The Juncker class are the problem not the solution
The nomination of Jean-Claude Juncker as next EU Commission President has moved Britain substantially closer to leaving the Union. On the one hand, Britain was marginalised in a process that has traditionally been built on consensus; on the other, the attitude of the Euro-elite – including Juncker – to the European Parliament election results has been to ignore the opposition to the EU direction of travel and carry on as normal.
The justification from Juncker and his allies is a simple one: his party group won the election and therefore as their nominee, he has the right to the job. It’s an argument the Socialists back, though as the only other group who could benefit from it, their support is hardly disinterested. Even so, they’re both wrong. The EPP did not win the election. They might have ended with most seats but were 155 seats short of a majority; in terms of dynamics, they went rapidly backwards. If the leaders were really taking account of the EP results, they would nominate someone pledged to reform rather than more of the same but it’s clear that’s not what they want.
Consequently, both the fact of Juncker’s nomination and the reasons for it mean that Cameron’s stated objective of achieving EU reform is now very visibly more difficult than ever. Not only will there be little support for it from the Commission or many other leaders but it will be a tougher domestic sell too: if he can’t win this fight, how can he win the much more difficult one he’d like to take on? It’s a question UKIP will no doubt keep raising and which could well make a small but not insignificant impact at the 2015 election – which of course Cameron has to win if negotiations are even to start.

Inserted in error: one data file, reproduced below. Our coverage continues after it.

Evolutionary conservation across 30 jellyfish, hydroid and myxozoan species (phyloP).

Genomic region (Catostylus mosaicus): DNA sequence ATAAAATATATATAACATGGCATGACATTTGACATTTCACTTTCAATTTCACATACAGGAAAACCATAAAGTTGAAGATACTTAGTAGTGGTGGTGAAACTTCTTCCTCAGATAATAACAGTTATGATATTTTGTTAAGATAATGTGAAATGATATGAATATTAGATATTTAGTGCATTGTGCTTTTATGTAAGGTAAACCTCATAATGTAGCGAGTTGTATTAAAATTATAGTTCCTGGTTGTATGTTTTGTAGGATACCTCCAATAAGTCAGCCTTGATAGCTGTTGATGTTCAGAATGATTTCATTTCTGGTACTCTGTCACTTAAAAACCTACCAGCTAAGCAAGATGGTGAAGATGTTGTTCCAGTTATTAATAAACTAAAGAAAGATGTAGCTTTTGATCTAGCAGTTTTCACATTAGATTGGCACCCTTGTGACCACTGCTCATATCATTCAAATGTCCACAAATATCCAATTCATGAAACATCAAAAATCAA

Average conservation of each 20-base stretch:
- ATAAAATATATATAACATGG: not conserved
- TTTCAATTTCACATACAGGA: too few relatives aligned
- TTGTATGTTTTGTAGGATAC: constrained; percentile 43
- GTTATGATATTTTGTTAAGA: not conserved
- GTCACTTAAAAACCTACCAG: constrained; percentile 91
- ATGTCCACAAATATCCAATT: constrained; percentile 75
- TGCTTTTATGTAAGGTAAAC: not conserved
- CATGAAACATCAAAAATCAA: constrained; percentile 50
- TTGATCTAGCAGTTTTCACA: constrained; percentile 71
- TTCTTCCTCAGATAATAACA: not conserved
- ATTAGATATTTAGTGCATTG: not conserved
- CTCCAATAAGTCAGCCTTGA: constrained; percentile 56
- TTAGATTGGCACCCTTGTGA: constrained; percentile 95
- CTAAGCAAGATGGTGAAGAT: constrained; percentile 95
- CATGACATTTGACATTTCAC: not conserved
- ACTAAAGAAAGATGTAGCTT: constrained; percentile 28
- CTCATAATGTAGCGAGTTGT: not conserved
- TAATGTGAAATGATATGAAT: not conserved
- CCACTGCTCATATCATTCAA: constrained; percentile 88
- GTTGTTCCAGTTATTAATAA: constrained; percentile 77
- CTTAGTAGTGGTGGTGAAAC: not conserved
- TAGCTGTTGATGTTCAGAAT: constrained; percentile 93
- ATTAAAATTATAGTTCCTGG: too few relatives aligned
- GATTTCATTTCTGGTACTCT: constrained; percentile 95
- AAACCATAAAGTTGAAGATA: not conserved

There have always been three likely medium-term routes to UK exit. The first is that a Cameron-led government negotiates but fails to convince the UK electorate in the ensuing referendum; the second is that such a government fails to even win an agreement it can itself back (or which the Tory Party and MPs force it to refuse to back), and so supports Out; the third is that Labour form the next government, for both the Tories and the country move to even more Eurosceptic positions during that parliament and then for the Tories return to office in 2020 with EU exit on their platform. All three have become more likely these last few days to the extent that I’d make it odds-on that Britain leaves sometime within the next decade.
The analysis, vision and principles that Cameron laid out in his speech on the EU in January 2013 remain as valid now as then, particularly his explicit rejection of the ‘ever closer union’ commitment. What’s clear is that the European Council has, by nominating someone so bound up in and committed to the EuroProject as Juncker, chosen to reject both that alternative route and the surge of opinion across the EU opposed to the status quo that the Juncker class represents.
If that is so, then there doesn’t seem any obvious reason why they should change their mind or attitude after 2015. As such, reform may be all but impossible. In which case, British exit is merely a question of when, not if.